I say to Alex Johnstone that we should look at his argument: the imposition of deep unfairness in the Westminster Government’s attitude to these things; the plunging of tens of thousands more people in Scotland into relative poverty; and the reversal, which I believe the changes will bring about, of the progress that has been made on child poverty in Scotland. Of all the flimsy bases on which the union and the alliance with the Labour Party will stand, that is the flimsiest of them all. People who vote for independence will vote for social justice and progress in Scotland.

The Deputy Presiding Officer:

Thank you. That concludes First Minister’s question time.

Photo of Jackie Baillie Jackie Baillie Labour

On a point of order, Presiding Officer. Last week, I asked a question about the inappropriate payment of senior staff at the state hospital. Last week, the First Minister told me that, under the terms and conditions of the Scottish pay reference and implementation group in June 2005 and the terms and conditions for state hospital senior managers in October 2006, I was wrong and everything was fine. He believed that it was acceptable for senior managers to pay themselves as much as £7,000 each in back pay while the pay of front-line staff was frozen.

Photo of John Scott John Scott Conservative

Can we get to the point of order, please?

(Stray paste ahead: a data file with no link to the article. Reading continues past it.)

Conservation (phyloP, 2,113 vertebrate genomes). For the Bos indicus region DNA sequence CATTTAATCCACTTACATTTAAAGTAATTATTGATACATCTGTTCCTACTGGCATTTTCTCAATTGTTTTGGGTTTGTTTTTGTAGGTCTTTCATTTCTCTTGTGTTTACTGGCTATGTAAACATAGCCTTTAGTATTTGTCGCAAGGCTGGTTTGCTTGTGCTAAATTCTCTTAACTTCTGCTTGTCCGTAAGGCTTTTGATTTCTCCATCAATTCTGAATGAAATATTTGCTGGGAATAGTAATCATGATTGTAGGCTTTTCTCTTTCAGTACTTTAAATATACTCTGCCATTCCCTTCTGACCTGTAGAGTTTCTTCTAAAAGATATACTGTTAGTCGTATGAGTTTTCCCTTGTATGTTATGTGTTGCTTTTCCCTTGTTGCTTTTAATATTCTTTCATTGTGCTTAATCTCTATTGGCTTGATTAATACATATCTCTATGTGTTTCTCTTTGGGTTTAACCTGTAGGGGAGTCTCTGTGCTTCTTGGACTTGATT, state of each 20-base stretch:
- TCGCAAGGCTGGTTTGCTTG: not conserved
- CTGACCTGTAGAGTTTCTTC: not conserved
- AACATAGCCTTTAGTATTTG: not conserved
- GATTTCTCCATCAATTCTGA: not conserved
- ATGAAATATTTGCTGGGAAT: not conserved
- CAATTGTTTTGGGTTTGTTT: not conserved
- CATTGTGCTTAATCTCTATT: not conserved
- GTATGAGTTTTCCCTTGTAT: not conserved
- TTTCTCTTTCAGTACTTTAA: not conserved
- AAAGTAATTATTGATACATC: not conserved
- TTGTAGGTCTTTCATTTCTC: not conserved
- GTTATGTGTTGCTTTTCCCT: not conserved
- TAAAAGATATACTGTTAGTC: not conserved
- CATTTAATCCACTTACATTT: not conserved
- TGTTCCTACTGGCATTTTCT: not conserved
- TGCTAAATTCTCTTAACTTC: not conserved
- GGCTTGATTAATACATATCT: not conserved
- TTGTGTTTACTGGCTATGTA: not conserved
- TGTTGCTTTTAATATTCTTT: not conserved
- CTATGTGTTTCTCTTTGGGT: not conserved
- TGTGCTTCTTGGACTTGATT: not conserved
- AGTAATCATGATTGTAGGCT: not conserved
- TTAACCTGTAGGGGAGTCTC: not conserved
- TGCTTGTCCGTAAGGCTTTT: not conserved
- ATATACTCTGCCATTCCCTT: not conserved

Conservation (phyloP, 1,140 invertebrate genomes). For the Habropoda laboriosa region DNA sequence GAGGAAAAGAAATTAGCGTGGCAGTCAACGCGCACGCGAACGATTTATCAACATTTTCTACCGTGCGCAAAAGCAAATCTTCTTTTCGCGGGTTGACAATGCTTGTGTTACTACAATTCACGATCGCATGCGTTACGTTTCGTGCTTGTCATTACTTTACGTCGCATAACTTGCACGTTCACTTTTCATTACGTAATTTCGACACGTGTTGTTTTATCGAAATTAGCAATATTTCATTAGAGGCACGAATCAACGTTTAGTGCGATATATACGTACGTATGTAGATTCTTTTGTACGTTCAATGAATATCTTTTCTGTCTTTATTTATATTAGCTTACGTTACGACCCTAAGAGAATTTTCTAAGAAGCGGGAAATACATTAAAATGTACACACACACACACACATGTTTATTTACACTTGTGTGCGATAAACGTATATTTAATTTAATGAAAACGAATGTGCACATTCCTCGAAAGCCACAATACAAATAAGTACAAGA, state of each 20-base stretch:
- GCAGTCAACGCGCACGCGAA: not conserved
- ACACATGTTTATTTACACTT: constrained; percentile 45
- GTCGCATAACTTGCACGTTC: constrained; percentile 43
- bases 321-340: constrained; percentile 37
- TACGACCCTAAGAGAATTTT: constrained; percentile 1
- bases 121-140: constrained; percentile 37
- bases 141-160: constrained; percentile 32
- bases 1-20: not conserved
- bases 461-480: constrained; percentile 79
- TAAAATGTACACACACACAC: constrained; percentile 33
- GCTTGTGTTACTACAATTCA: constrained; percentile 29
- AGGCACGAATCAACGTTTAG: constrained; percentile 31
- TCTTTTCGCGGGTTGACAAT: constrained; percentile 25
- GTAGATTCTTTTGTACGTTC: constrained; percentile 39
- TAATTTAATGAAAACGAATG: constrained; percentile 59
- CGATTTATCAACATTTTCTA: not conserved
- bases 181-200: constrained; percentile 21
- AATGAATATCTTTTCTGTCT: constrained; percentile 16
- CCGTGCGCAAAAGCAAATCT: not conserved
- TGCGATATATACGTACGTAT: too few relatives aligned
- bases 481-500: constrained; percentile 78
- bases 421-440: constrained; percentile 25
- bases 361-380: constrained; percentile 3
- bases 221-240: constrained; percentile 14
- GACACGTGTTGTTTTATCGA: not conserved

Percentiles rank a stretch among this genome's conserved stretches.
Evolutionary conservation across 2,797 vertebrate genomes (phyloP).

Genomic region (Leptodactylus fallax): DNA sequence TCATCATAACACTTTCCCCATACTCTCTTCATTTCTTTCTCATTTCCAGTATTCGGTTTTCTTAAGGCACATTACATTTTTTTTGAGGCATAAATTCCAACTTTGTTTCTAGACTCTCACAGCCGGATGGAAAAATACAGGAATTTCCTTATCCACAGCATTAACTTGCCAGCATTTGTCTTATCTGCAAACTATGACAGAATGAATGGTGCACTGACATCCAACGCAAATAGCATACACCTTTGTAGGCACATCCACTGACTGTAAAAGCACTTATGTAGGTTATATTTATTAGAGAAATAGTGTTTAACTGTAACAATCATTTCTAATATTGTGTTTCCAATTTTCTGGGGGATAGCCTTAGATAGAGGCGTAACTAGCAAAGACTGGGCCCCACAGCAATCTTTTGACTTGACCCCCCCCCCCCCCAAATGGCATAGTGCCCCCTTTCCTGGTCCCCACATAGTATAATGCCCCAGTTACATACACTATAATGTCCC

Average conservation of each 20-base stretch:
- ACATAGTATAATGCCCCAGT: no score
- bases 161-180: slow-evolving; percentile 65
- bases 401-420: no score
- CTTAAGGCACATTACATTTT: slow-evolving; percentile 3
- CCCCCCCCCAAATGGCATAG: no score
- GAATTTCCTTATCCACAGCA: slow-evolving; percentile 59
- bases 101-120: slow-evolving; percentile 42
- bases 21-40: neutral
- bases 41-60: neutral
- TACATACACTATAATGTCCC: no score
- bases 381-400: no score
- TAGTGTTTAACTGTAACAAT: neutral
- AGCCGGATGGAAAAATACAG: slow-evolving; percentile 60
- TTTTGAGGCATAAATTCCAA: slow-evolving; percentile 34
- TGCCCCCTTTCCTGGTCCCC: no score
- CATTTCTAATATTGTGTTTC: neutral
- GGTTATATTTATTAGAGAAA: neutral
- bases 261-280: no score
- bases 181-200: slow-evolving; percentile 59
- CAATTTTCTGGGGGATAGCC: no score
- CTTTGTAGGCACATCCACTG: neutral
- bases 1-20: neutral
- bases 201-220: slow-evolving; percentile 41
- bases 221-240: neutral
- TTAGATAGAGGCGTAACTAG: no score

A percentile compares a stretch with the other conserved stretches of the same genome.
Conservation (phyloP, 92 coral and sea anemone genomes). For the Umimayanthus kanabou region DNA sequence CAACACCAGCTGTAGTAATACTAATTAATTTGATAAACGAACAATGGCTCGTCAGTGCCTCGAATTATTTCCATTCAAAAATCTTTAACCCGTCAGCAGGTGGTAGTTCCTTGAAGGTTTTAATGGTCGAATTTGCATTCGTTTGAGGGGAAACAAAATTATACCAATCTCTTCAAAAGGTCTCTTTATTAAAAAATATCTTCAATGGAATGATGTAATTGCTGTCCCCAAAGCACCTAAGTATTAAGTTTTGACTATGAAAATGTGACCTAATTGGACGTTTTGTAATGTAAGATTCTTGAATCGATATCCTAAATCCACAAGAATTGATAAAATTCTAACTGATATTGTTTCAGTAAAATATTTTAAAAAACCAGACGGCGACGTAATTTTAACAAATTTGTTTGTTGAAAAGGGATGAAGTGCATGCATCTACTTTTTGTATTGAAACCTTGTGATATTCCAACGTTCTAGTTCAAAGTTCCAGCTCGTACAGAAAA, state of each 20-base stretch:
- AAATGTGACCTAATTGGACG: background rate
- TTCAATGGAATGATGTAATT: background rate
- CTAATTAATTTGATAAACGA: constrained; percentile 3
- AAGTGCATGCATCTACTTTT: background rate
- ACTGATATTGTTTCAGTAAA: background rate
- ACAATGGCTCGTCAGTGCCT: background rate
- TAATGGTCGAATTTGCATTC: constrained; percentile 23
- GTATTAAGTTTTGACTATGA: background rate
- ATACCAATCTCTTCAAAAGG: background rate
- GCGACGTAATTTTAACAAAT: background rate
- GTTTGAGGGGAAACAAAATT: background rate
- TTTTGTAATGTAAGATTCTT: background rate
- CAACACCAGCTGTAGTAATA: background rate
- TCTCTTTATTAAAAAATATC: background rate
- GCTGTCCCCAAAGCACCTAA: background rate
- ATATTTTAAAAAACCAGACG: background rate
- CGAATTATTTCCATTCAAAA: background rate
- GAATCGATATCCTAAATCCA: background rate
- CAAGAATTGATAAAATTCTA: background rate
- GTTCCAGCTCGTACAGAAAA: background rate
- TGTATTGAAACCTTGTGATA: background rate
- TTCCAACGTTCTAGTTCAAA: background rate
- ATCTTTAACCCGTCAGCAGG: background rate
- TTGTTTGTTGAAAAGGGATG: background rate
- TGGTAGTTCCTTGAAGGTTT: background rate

Photo of Jackie Baillie Jackie Baillie Labour

Indeed. I am just coming to it.

Last week, I was clear that there is nothing in either document that would allow such payments and that, in any event, they would need to be signed off by the cabinet secretary, not by the chair or the chief executive of the health board—something that has patently not happened.

That, Presiding Officer, was the position last week. This week, of course, the position has changed. Now, the chief executive has been moved and there is an internal inquiry not just about bullying but about shortcomings, procedures and governance processes. I published a letter from Gordon Craig today that is clear about the inappropriate nature of the payments.

The Deputy Presiding Officer:

Can we get to the point?

Photo of Jackie Baillie Jackie Baillie Labour

So, Presiding Officer, I would be grateful to know whether it was in order for the First Minister last week to—perhaps unknowingly—mislead Parliament, or was he misled by his Cabinet Secretary for Health and Wellbeing? Will you invite the First Minister to amend the Official Report to correct his evident error?

The Deputy Presiding Officer:

As Presiding Officers have said in the past, we are not responsible for the veracity of what is said in the chamber. The content of the First Minister’s responses to questions is a matter for the ministerial code, and that is therefore not a point of order, as I am sure Ms Baillie is well aware.

Photo of Margo MacDonald Margo MacDonald Independent

On a point of order, Presiding Officer. I apologise for bringing up such a minor matter, but is “mojo” an example of parliamentary language?

The Deputy Presiding Officer:

As you said, Ms MacDonald, that is a minor matter and not a point of order.

Before we move to the next item of business, and for the information of members not intending to participate in members’ business, I remind members that the annual general meeting of the Commonwealth Parliamentary Association Scotland branch is due to get under way at 12.45 in committee room 2. I encourage all members to attend.